Watching anime has gone from a remote, second-hand experience to one of absolute immediacy, living up to the international social and cultural experience that TV has become. I think about being able to watch Game of Thrones and Mad Men this way and get goosebumps, knowing that all my frustrations with TV availability would be solved.
If this post just reads like a drooling plug for Crunchyroll, that’s because online TV distribution in Australia is so malnourished. What progress has been made is often negated by expense or delays. Crunchyroll offers pretty much exactly what we need for TV in general. The kind of idealised distribution system pined for in the endless comments on every article published about Australian piracy already exists, after a fashion.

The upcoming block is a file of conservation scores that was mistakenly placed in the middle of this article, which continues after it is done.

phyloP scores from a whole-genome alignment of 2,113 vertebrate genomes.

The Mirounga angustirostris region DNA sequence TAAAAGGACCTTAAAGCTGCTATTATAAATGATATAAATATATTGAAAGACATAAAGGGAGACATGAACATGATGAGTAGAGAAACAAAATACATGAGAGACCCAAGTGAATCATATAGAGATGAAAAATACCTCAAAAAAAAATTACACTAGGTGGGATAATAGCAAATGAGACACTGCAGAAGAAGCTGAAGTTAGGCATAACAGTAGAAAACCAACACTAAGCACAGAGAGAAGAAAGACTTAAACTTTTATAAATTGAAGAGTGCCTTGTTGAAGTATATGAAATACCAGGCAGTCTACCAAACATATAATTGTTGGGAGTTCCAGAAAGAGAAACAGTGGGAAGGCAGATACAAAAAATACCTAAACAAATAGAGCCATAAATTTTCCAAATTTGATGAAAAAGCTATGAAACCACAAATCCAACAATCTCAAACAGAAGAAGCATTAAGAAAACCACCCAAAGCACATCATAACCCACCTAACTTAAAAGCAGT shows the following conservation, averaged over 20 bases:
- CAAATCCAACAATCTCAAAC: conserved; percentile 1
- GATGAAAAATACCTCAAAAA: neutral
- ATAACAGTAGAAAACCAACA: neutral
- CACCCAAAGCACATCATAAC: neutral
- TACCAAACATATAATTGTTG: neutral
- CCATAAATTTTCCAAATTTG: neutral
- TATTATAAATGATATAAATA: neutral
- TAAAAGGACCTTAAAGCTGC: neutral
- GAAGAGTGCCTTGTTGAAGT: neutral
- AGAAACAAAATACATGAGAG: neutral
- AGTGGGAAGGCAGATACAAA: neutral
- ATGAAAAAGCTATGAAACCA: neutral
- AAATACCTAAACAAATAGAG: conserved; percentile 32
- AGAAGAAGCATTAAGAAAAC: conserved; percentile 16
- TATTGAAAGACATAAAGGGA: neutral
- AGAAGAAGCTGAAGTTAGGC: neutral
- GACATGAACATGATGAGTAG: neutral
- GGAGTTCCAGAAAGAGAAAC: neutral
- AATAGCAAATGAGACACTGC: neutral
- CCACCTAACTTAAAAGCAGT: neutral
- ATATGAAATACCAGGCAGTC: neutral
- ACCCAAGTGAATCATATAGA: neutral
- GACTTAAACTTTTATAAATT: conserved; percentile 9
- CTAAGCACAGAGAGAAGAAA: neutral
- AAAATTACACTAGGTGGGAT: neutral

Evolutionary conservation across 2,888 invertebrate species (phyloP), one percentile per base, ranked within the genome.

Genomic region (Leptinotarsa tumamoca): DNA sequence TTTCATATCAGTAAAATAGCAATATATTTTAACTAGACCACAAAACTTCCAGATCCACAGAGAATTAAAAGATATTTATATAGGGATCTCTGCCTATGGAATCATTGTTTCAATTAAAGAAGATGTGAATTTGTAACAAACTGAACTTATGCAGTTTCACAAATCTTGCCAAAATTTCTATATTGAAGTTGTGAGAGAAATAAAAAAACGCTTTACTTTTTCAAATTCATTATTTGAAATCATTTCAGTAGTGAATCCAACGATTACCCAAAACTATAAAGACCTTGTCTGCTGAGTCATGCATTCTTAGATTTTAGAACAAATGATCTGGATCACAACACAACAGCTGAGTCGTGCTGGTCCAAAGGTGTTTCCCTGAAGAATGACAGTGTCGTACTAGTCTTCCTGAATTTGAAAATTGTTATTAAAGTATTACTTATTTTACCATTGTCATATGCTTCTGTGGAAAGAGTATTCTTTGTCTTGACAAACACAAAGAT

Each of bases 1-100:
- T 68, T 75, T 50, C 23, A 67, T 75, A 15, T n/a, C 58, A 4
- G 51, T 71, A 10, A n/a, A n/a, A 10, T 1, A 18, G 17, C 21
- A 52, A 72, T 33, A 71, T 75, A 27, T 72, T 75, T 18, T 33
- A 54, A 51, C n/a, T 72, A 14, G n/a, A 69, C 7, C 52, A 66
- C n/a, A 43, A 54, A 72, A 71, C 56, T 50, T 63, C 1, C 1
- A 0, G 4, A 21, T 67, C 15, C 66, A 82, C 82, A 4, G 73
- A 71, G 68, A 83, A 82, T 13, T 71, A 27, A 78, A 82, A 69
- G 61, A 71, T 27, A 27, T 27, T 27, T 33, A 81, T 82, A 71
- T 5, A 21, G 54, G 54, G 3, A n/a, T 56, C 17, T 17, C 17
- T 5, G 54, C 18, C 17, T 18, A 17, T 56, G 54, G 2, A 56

Of course, it’s more feasible for anime, herculean subtitling notwithstanding. Japanese production houses aren’t more progressive than Big Media companies. They just offer a niche product and aren’t owned by multinationals with pre-existing content arrangements in most other territories, which prevent Netflix launching anywhere it wants. Although anime has a huge and passionate fandom, it doesn’t generate the massive profits of premium American and British television, so Crunchyroll’s admittedly tremendous achievement in licensing international distribution rights wouldn’t have been as labyrinthine a battle as it would be for, say, HBO, to transform how it sells its shows overseas.